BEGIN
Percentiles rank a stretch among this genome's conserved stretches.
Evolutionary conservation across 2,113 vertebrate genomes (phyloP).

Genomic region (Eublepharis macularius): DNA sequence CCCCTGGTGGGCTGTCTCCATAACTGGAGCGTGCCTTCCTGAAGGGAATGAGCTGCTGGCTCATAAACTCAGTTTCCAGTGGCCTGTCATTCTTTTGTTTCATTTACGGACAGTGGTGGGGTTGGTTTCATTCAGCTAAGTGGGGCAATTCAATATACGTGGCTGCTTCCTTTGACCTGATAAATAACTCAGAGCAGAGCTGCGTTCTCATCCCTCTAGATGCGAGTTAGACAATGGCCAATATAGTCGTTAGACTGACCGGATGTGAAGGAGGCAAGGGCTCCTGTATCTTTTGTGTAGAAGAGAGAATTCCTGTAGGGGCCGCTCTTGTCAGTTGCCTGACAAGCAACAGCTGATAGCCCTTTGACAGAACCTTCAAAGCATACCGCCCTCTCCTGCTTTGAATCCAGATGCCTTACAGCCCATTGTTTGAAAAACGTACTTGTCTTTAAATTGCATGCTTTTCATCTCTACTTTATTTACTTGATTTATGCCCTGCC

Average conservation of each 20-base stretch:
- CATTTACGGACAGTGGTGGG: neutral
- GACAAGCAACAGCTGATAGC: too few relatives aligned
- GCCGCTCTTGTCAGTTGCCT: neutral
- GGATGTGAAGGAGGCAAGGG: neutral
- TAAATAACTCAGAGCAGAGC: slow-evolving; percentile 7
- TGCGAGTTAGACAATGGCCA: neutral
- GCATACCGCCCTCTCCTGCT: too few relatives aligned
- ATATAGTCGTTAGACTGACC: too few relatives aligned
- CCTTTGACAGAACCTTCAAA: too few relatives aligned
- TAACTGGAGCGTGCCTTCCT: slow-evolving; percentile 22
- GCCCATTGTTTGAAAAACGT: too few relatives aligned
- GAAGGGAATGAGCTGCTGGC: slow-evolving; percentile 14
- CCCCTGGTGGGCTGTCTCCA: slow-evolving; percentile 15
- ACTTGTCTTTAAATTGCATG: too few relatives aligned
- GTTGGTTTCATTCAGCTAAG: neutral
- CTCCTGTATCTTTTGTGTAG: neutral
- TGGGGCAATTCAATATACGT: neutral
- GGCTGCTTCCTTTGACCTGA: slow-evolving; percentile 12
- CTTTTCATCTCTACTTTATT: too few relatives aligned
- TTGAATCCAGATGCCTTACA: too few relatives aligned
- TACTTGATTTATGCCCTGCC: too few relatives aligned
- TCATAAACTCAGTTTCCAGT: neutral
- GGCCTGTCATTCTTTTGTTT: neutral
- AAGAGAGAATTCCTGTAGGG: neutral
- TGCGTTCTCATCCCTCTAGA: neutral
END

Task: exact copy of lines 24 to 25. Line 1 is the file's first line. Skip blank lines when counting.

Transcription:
- TTGAATCCAGATGCCTTACA: too few relatives aligned
- TACTTGATTTATGCCCTGCC: too few relatives aligned